...the Lieberman bill falls short on budget flexibility. It allows
Department of Homeland Security less budget flexibility than the
Congress must give new department more flexibility
By Representative Rob Portman
now has been more than three months since President Bush sent Congress
his bold proposal to create a new Department of Homeland Security,
and more than six weeks since the House passed its version of the
legislation. The House bill kept to the president's basic outline:
merging 22 different agencies and 170,000 employees into one team
with a clear mission to protect our homeland from terrorist threats.
Now, the Senate has taken up its proposal. While there seems to
be widespread agreement on the need for a new multi-agency department,
fundamental differences separate the Senate version from both the
House bill and the president's proposal. These differences involve
important questions about whether the new secretary will have the
personnel, organizational and budget flexibilities to make this
massive reorganization work. What is at stake is whether the new
secretary will be able to effectively merge the agencies and put
the right people in the right job, at the right time and hold them
If the Senate bill, sponsored by Sen. Joseph Lieberman, were to
reach the president's desk without these flexibilities, the White
House has indicated that the president would be forced to veto it.
He should. Without these flexibilities, the new department will
be a conglomerate of existing bureaucracies without the ability
to respond to the deadly and unpredictable threat of terrorism.
Perhaps the most controversial of these flexibilities lies in the
critical area of personnel. The House bill carefully preserves important
existing worker protections while recognizing the inadequacies of
the antiquated civil service rules to the task at hand. Similar
flexibilities have been provided at other agencies, such as the
Federal Aviation Administration, General Accounting Office, IRS
and earlier this year, the new Transportation Security Agency. Lee
Hamilton and Warren Rudman, leaders of the bipartisan U.S. Commission
on National Security/21st Century, put it well. "[T]he key
to making the new Homeland Security Department successful will be
having an agile, flexible personnel system... [T]oday's civil service
system has become a drag on our national security." The House
bill finds the right balance by carefully protecting existing worker
rights, while granting limited flexibility where it is needed the
most in the areas of hiring, firing and promotions.
Without such limited flexibilities, the department would be unable
to respond quickly to new and emerging threats against the United
States. Suppose, two weeks before the football season, the government
acquires intelligence indicating a terrorist threat at a football
game in New Orleans, but they don't know which game. In response
to this new information, the secretary concludes that 400 highly
specialized agents, pulled from five different entities within the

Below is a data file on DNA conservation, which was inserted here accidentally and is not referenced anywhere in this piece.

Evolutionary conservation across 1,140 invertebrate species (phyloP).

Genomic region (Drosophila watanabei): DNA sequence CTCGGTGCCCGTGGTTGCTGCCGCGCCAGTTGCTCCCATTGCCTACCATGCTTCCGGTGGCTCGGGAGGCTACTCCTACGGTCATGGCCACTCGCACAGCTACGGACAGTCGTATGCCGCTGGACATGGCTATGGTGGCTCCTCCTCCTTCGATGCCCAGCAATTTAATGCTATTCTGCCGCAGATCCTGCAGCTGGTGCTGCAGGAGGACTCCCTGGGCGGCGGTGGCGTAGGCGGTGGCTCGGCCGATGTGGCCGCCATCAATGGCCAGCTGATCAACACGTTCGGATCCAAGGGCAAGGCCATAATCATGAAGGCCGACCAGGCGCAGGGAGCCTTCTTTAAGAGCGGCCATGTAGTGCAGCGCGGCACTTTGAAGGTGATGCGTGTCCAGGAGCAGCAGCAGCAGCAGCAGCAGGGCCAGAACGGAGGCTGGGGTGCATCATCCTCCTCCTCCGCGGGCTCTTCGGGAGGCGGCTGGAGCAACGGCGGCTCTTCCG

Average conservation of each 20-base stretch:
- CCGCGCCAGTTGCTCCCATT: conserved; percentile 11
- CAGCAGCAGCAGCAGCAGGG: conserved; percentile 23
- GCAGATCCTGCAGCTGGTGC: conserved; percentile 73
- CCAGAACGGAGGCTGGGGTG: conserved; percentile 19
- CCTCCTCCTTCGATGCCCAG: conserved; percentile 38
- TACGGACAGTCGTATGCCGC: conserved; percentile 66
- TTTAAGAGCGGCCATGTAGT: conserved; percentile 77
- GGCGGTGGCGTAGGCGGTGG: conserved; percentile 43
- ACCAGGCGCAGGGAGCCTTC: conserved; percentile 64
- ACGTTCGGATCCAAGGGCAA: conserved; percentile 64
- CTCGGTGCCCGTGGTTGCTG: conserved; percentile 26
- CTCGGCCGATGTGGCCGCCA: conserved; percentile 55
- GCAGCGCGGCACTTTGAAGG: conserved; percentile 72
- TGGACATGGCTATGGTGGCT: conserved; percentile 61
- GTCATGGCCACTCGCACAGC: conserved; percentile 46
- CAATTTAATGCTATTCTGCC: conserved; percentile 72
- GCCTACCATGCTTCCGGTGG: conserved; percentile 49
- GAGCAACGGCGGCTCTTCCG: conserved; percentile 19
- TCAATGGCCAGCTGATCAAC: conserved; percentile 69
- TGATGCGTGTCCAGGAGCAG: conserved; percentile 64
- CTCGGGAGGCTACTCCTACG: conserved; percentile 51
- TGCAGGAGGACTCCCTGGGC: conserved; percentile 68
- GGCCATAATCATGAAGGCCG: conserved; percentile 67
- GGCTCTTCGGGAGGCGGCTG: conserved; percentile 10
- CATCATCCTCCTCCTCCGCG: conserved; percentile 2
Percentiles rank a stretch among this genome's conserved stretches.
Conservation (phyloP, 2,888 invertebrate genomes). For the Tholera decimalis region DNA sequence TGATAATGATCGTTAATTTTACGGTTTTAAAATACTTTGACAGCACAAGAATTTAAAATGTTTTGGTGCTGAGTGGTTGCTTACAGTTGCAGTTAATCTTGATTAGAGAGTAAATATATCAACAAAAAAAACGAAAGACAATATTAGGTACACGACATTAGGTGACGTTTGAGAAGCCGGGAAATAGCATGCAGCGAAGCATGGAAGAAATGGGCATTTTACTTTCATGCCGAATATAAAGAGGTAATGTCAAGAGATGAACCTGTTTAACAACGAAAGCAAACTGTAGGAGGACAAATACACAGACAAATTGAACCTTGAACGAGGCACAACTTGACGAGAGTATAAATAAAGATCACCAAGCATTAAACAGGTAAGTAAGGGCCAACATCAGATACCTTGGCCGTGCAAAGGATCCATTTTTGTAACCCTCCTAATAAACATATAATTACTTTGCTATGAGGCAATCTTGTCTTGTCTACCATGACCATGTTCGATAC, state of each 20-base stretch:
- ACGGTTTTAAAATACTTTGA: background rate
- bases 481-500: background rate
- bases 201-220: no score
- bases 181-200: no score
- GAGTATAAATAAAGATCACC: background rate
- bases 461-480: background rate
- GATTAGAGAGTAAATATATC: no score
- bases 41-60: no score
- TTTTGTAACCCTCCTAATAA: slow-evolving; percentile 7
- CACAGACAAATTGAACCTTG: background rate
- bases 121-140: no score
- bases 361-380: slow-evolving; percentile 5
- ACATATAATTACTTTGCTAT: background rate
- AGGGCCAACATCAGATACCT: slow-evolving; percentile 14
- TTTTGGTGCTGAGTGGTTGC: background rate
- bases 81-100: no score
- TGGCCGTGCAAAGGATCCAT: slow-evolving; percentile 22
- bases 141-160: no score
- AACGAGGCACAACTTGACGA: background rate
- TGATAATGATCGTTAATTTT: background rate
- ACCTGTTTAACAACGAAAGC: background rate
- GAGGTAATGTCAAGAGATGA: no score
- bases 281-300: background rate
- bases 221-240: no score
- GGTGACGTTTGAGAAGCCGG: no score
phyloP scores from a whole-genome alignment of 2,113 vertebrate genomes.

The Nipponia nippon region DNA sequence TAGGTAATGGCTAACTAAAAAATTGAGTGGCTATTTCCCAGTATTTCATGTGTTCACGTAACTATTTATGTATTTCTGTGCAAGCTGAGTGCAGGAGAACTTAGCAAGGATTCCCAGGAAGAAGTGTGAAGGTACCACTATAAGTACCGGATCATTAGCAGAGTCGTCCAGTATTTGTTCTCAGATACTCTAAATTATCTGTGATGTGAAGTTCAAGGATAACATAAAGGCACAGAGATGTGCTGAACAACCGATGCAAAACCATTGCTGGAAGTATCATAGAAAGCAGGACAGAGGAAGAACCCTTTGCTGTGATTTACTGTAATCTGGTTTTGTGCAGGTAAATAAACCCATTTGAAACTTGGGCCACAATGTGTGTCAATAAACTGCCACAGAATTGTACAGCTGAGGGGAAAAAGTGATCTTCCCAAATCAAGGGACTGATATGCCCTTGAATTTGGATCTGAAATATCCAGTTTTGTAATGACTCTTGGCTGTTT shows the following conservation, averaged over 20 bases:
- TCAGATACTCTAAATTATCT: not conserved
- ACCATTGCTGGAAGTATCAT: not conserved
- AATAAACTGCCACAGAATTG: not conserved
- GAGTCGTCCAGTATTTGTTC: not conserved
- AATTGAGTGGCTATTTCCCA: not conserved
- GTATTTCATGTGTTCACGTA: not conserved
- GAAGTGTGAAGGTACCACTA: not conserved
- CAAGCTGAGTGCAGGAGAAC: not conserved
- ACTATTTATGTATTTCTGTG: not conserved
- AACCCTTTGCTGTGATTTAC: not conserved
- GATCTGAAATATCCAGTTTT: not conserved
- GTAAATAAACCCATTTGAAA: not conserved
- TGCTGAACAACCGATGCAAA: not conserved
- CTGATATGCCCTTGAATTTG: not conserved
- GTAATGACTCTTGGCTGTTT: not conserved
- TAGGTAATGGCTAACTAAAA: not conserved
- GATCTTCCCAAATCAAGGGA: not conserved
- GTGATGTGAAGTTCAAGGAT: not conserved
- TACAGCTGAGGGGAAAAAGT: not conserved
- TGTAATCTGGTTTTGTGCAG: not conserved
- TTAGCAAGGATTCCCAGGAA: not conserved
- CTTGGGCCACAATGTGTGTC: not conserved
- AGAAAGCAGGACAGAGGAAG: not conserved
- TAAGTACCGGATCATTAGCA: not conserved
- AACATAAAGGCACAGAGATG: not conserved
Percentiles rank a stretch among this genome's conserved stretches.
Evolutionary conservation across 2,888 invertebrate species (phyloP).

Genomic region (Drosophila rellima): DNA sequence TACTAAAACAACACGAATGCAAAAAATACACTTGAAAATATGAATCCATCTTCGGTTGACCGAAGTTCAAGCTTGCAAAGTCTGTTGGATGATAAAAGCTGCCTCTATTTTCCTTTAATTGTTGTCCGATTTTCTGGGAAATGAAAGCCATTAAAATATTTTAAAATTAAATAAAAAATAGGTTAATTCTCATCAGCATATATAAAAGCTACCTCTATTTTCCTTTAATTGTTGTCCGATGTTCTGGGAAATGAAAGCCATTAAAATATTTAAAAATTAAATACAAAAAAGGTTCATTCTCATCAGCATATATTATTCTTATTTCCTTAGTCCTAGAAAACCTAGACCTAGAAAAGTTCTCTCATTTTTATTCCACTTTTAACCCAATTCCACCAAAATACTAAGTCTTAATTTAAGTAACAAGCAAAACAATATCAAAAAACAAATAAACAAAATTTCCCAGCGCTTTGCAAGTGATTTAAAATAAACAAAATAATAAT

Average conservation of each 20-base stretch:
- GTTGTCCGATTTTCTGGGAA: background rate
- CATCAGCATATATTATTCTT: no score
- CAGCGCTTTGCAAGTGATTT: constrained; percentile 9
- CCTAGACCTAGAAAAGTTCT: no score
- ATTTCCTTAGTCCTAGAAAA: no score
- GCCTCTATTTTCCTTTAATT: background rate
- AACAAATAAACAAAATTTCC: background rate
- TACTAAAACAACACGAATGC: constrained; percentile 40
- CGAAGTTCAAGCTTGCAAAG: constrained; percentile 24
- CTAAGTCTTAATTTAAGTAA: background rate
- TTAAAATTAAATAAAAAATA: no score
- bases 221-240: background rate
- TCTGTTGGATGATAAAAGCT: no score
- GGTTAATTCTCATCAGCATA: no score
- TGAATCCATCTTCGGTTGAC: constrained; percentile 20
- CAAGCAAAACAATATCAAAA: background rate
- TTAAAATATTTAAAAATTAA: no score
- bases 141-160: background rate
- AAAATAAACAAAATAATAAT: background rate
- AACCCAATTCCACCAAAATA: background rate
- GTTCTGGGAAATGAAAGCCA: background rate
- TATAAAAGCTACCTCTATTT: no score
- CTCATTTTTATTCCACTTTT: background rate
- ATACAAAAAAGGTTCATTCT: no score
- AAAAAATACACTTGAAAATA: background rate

department and from 10 cities throughout the country, should move
into New Orleans within 48 hours. Under our existing civil service
system, which the Senate bill perpetuates, reassignments such as
this can take months, be subject to complicated collective-bargaining
agreements, and fail to compensate the specialists for their efforts.
The result: Either the terrorists beat the government to New Orleans,
or the games must be canceled because the site cannot be adequately
secured. This kind of inflexibility in the face of an agile enemy
The Lieberman bill not only relies on antiquated and arcane civil
service rules, but it would keep the new secretary from accomplishing
the much-needed reorganizing and reallocating needed to make the
new department work. It would preclude, for example, even the most
basic consolidation of federal inspectors at our ports of entry.
The Senate version requires the secretary of Homeland Security to
get a change in law before making a change to the Department's organizational
structure. Yet, when other agencies were created, including the
Departments of Energy and Education, they were given the authority
to make such changes. It makes no sense to deny such organizational
flexibility to the agency where it will be needed the most.
Finally, the Lieberman bill falls short on budget flexibility. It
allows the Department of Homeland Security less budget flexibility
than the Department of Agriculture or the Department of Health and
Human Services. In a terrorist emergency, the instant deployment
of equipment and personnel is critical. In such instances, the secretary
of Homeland Security needs the freedom to make limited transfers
of funds within the department without having to go to Congress
to ask for a new appropriations bill. The president only asked for
the ability to move up to 5 percent of the funds in an appropriations
account to meet unexpected needs. The House bill gave him 2 percent.
The Lieberman bill gives none.
As it debates homeland security legislation, the Senate has an opportunity
to move quickly to better protect our nation. By including these
limited but critical personnel, organizational and budget flexibilities
(as was done on a bipartisan basis in the House), the Senate can
send a bill to the president that he can responsibly sign
one that creates a new Department of Homeland Security that can
effectively carry out the critical mission we have given it.
Representative Rob Portman is a Republican from Ohio and served
on the House Select Committee on Homeland Security. This article
originally appeared in The
Washington Times on September 30, 2002.
October 3, 2002]
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